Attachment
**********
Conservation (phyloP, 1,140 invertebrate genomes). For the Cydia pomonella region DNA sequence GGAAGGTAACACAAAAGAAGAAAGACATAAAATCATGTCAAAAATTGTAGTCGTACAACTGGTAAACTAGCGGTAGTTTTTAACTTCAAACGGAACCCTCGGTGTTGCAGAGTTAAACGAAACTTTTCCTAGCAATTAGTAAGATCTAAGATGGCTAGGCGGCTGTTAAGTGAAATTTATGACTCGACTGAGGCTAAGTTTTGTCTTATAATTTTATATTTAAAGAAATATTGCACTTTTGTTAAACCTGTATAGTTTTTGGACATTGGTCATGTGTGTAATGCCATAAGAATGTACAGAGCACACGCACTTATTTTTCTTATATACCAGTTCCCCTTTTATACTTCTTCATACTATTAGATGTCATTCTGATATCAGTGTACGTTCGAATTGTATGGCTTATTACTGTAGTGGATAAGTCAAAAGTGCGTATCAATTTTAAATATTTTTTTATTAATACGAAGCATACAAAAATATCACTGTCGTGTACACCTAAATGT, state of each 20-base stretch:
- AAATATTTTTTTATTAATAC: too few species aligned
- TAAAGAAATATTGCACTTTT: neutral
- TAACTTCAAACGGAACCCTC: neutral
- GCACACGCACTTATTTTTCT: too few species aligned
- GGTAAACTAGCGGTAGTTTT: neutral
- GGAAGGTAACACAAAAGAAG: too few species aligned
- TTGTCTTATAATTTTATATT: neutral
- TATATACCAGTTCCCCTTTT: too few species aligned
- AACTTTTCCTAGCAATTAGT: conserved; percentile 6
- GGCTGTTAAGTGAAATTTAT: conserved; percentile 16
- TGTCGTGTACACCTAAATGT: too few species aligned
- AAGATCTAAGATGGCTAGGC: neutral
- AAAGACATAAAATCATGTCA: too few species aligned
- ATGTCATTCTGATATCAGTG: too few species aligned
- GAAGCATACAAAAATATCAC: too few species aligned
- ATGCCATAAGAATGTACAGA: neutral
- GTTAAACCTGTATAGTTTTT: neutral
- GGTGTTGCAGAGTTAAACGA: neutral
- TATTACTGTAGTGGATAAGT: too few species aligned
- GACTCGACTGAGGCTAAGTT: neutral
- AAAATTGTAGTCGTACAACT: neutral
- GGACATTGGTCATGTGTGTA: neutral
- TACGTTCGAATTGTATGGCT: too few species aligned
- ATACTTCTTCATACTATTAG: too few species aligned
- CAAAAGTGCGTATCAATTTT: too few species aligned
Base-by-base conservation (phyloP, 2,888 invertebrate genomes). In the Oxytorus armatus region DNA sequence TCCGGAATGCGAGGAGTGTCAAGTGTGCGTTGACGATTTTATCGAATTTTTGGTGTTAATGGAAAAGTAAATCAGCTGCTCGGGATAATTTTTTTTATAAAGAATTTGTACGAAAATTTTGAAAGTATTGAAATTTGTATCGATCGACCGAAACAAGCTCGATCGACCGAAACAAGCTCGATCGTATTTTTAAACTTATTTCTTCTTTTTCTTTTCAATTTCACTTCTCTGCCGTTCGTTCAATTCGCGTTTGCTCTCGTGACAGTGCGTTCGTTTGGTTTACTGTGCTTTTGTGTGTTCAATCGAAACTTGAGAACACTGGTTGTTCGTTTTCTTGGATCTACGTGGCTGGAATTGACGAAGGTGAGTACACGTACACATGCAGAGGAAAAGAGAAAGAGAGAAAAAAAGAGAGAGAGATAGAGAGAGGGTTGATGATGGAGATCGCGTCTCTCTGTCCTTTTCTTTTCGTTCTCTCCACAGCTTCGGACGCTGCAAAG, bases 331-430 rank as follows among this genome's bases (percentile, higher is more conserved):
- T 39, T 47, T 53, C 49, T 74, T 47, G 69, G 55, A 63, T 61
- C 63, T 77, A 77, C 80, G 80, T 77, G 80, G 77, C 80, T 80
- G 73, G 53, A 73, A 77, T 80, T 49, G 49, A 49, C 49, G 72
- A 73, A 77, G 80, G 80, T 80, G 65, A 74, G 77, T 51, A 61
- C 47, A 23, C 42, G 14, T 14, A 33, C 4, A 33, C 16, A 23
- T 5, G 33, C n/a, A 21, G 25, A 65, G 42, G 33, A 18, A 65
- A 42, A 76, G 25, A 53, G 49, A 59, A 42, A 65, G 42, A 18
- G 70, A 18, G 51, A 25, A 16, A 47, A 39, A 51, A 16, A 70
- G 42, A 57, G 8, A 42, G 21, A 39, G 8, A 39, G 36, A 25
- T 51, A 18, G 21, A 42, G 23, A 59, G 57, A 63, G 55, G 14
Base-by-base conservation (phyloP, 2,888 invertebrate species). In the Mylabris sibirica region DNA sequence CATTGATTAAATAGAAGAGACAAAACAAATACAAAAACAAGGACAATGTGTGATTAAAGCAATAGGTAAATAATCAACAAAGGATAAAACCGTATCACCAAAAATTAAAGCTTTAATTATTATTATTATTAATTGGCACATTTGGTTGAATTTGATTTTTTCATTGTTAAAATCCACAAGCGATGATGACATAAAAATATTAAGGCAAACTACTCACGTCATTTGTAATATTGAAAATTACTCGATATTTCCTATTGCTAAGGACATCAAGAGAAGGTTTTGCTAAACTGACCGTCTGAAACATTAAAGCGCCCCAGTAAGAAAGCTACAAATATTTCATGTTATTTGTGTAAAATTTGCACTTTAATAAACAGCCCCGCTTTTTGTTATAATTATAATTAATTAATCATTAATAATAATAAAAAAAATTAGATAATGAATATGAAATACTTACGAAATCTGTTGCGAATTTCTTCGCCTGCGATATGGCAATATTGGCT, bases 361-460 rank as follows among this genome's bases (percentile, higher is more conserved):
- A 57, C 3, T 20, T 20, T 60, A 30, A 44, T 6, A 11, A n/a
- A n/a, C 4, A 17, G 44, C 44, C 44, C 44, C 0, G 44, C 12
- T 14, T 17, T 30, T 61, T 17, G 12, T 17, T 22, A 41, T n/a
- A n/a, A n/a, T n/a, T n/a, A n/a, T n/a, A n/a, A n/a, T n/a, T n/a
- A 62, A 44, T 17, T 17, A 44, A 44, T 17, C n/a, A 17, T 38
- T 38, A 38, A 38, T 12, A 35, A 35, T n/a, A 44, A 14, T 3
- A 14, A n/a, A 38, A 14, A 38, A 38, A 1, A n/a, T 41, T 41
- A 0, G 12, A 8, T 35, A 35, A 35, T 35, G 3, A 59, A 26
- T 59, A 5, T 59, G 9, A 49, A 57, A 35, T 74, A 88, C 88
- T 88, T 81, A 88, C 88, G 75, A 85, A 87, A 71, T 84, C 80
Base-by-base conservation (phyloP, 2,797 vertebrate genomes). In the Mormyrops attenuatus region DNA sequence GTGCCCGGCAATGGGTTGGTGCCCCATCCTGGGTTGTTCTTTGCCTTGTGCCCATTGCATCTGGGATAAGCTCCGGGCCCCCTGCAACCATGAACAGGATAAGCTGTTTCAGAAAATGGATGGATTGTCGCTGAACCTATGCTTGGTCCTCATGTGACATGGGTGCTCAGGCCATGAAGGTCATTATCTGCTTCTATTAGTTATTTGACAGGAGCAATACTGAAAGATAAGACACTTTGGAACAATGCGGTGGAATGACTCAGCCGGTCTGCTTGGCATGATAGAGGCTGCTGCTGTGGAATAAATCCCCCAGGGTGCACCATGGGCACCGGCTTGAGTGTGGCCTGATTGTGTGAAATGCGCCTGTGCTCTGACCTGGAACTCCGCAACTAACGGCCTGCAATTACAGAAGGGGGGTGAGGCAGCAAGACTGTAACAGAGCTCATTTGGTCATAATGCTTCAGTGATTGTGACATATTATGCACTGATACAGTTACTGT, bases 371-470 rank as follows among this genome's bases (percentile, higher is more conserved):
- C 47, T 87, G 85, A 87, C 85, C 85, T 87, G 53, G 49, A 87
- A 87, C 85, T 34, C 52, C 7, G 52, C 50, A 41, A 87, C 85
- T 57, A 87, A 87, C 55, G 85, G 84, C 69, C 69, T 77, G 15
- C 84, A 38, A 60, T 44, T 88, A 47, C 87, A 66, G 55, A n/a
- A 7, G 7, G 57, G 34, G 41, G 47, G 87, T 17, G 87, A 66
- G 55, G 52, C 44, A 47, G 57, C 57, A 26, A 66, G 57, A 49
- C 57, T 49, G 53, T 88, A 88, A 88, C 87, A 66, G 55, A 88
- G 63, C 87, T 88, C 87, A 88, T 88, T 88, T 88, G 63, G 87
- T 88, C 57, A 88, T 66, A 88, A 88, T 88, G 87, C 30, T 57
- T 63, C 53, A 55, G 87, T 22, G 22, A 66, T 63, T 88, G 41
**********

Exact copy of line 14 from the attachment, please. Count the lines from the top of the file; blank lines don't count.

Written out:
- AAAGACATAAAATCATGTCA: too few species aligned